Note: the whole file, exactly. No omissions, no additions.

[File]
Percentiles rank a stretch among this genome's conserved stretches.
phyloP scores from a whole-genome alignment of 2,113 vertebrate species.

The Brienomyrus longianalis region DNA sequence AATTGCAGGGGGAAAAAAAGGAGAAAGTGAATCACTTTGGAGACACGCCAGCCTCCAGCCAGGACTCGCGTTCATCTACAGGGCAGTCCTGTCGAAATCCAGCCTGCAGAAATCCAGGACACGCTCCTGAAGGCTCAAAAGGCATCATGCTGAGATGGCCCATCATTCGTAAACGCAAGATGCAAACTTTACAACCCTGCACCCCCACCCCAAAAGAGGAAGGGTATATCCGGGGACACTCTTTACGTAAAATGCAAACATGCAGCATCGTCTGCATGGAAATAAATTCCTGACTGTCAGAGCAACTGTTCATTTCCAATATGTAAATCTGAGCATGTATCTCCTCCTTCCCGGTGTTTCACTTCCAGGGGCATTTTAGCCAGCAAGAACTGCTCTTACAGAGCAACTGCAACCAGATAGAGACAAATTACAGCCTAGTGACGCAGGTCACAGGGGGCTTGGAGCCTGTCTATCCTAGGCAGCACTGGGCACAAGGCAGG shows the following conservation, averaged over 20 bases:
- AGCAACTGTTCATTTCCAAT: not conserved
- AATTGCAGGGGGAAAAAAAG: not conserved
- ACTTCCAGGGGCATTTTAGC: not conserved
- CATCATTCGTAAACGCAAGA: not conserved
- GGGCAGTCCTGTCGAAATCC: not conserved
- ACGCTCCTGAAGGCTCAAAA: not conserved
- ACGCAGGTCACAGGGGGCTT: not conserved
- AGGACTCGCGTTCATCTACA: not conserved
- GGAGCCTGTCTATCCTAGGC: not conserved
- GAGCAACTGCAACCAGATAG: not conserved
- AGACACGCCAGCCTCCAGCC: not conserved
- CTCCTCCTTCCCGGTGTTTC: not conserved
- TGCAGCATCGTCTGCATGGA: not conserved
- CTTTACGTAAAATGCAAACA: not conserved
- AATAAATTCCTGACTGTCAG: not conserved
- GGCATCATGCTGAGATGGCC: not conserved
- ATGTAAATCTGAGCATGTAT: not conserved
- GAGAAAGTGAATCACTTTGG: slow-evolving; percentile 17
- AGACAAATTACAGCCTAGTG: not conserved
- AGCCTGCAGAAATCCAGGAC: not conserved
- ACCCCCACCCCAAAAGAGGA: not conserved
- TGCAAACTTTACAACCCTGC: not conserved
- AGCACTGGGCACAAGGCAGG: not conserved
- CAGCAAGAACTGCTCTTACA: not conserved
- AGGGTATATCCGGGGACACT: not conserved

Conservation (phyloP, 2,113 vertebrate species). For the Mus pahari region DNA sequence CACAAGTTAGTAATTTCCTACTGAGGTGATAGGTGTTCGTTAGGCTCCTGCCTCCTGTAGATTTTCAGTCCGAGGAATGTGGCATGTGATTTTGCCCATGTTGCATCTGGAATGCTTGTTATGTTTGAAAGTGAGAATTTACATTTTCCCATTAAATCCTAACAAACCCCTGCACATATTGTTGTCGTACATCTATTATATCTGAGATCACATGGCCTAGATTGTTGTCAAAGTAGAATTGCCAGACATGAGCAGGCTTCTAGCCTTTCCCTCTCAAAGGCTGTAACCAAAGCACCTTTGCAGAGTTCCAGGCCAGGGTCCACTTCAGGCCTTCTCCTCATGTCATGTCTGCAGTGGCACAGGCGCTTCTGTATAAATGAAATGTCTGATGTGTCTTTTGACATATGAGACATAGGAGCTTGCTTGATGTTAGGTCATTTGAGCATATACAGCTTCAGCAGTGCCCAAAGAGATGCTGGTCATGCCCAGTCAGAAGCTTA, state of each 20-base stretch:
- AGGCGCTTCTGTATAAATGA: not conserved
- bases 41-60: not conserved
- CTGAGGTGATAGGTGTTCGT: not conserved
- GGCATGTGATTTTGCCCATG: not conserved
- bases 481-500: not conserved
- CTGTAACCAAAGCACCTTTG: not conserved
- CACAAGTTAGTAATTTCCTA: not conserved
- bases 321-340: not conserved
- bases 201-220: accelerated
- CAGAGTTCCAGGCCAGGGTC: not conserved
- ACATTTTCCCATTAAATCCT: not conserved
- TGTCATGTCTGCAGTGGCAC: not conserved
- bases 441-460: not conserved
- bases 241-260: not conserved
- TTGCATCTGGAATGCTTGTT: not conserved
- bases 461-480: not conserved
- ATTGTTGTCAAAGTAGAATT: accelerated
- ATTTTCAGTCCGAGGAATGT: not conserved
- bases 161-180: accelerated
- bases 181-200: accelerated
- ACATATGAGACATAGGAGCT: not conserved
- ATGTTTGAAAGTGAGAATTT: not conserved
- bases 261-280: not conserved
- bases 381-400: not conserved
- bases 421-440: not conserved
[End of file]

Percentiles rank a stretch among this genome's conserved stretches.
phyloP scores from a whole-genome alignment of 2,113 vertebrate species.

The Brienomyrus longianalis region DNA sequence AATTGCAGGGGGAAAAAAAGGAGAAAGTGAATCACTTTGGAGACACGCCAGCCTCCAGCCAGGACTCGCGTTCATCTACAGGGCAGTCCTGTCGAAATCCAGCCTGCAGAAATCCAGGACACGCTCCTGAAGGCTCAAAAGGCATCATGCTGAGATGGCCCATCATTCGTAAACGCAAGATGCAAACTTTACAACCCTGCACCCCCACCCCAAAAGAGGAAGGGTATATCCGGGGACACTCTTTACGTAAAATGCAAACATGCAGCATCGTCTGCATGGAAATAAATTCCTGACTGTCAGAGCAACTGTTCATTTCCAATATGTAAATCTGAGCATGTATCTCCTCCTTCCCGGTGTTTCACTTCCAGGGGCATTTTAGCCAGCAAGAACTGCTCTTACAGAGCAACTGCAACCAGATAGAGACAAATTACAGCCTAGTGACGCAGGTCACAGGGGGCTTGGAGCCTGTCTATCCTAGGCAGCACTGGGCACAAGGCAGG shows the following conservation, averaged over 20 bases:
- AGCAACTGTTCATTTCCAAT: not conserved
- AATTGCAGGGGGAAAAAAAG: not conserved
- ACTTCCAGGGGCATTTTAGC: not conserved
- CATCATTCGTAAACGCAAGA: not conserved
- GGGCAGTCCTGTCGAAATCC: not conserved
- ACGCTCCTGAAGGCTCAAAA: not conserved
- ACGCAGGTCACAGGGGGCTT: not conserved
- AGGACTCGCGTTCATCTACA: not conserved
- GGAGCCTGTCTATCCTAGGC: not conserved
- GAGCAACTGCAACCAGATAG: not conserved
- AGACACGCCAGCCTCCAGCC: not conserved
- CTCCTCCTTCCCGGTGTTTC: not conserved
- TGCAGCATCGTCTGCATGGA: not conserved
- CTTTACGTAAAATGCAAACA: not conserved
- AATAAATTCCTGACTGTCAG: not conserved
- GGCATCATGCTGAGATGGCC: not conserved
- ATGTAAATCTGAGCATGTAT: not conserved
- GAGAAAGTGAATCACTTTGG: slow-evolving; percentile 17
- AGACAAATTACAGCCTAGTG: not conserved
- AGCCTGCAGAAATCCAGGAC: not conserved
- ACCCCCACCCCAAAAGAGGA: not conserved
- TGCAAACTTTACAACCCTGC: not conserved
- AGCACTGGGCACAAGGCAGG: not conserved
- CAGCAAGAACTGCTCTTACA: not conserved
- AGGGTATATCCGGGGACACT: not conserved

Conservation (phyloP, 2,113 vertebrate species). For the Mus pahari region DNA sequence CACAAGTTAGTAATTTCCTACTGAGGTGATAGGTGTTCGTTAGGCTCCTGCCTCCTGTAGATTTTCAGTCCGAGGAATGTGGCATGTGATTTTGCCCATGTTGCATCTGGAATGCTTGTTATGTTTGAAAGTGAGAATTTACATTTTCCCATTAAATCCTAACAAACCCCTGCACATATTGTTGTCGTACATCTATTATATCTGAGATCACATGGCCTAGATTGTTGTCAAAGTAGAATTGCCAGACATGAGCAGGCTTCTAGCCTTTCCCTCTCAAAGGCTGTAACCAAAGCACCTTTGCAGAGTTCCAGGCCAGGGTCCACTTCAGGCCTTCTCCTCATGTCATGTCTGCAGTGGCACAGGCGCTTCTGTATAAATGAAATGTCTGATGTGTCTTTTGACATATGAGACATAGGAGCTTGCTTGATGTTAGGTCATTTGAGCATATACAGCTTCAGCAGTGCCCAAAGAGATGCTGGTCATGCCCAGTCAGAAGCTTA, state of each 20-base stretch:
- AGGCGCTTCTGTATAAATGA: not conserved
- bases 41-60: not conserved
- CTGAGGTGATAGGTGTTCGT: not conserved
- GGCATGTGATTTTGCCCATG: not conserved
- bases 481-500: not conserved
- CTGTAACCAAAGCACCTTTG: not conserved
- CACAAGTTAGTAATTTCCTA: not conserved
- bases 321-340: not conserved
- bases 201-220: accelerated
- CAGAGTTCCAGGCCAGGGTC: not conserved
- ACATTTTCCCATTAAATCCT: not conserved
- TGTCATGTCTGCAGTGGCAC: not conserved
- bases 441-460: not conserved
- bases 241-260: not conserved
- TTGCATCTGGAATGCTTGTT: not conserved
- bases 461-480: not conserved
- ATTGTTGTCAAAGTAGAATT: accelerated
- ATTTTCAGTCCGAGGAATGT: not conserved
- bases 161-180: accelerated
- bases 181-200: accelerated
- ACATATGAGACATAGGAGCT: not conserved
- ATGTTTGAAAGTGAGAATTT: not conserved
- bases 261-280: not conserved
- bases 381-400: not conserved
- bases 421-440: not conserved